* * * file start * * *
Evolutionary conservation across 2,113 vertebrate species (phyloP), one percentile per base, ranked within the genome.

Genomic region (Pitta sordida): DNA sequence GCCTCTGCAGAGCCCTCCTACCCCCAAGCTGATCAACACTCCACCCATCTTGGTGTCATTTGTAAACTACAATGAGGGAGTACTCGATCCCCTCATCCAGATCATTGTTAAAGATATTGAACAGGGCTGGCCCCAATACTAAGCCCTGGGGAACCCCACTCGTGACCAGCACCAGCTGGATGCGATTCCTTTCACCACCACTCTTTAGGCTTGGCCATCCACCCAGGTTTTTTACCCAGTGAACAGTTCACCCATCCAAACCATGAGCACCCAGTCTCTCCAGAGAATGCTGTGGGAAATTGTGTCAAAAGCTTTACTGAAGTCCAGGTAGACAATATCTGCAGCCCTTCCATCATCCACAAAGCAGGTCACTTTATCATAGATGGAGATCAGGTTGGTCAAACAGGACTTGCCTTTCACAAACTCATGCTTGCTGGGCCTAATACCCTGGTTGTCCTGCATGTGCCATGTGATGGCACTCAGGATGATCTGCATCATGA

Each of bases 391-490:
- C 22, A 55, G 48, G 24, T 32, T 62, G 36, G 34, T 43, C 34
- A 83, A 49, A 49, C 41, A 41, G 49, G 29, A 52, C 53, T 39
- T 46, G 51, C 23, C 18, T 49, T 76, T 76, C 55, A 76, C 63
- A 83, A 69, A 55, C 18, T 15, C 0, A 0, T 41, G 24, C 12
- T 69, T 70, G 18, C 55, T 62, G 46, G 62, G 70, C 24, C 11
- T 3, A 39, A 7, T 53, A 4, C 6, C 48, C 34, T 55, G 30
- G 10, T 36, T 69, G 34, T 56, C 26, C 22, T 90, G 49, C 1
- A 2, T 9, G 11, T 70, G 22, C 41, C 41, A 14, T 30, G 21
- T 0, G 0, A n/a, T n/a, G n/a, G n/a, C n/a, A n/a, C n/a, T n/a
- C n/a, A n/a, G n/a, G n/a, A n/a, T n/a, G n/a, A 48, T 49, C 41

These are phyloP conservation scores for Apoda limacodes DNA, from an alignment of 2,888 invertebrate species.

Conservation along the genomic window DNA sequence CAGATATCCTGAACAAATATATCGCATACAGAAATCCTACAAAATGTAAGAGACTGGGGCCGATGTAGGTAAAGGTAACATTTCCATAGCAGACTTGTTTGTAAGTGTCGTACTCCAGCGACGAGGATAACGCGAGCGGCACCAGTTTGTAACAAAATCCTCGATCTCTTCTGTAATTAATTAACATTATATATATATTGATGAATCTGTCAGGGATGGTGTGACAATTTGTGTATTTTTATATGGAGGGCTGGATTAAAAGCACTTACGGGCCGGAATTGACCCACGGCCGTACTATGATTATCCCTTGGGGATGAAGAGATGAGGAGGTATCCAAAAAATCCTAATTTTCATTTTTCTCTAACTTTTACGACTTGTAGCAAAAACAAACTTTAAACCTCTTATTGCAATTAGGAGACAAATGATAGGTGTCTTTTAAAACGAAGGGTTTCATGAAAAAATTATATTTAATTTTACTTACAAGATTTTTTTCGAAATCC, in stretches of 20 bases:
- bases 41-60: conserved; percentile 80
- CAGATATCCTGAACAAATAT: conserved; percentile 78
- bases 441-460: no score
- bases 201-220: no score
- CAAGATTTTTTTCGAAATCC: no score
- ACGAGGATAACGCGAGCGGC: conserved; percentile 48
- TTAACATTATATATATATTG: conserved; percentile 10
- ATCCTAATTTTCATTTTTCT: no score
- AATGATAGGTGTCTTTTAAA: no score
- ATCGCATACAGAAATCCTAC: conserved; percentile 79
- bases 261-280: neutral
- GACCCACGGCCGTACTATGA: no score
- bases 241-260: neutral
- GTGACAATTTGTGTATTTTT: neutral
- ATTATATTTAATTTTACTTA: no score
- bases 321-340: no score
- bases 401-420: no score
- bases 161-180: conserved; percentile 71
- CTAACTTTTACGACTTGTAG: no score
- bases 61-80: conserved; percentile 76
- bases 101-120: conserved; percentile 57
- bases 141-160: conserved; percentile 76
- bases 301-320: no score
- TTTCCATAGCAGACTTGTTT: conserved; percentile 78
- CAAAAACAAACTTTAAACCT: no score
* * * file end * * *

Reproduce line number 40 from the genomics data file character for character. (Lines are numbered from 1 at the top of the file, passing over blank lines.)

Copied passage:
- CAAAAACAAACTTTAAACCT: no score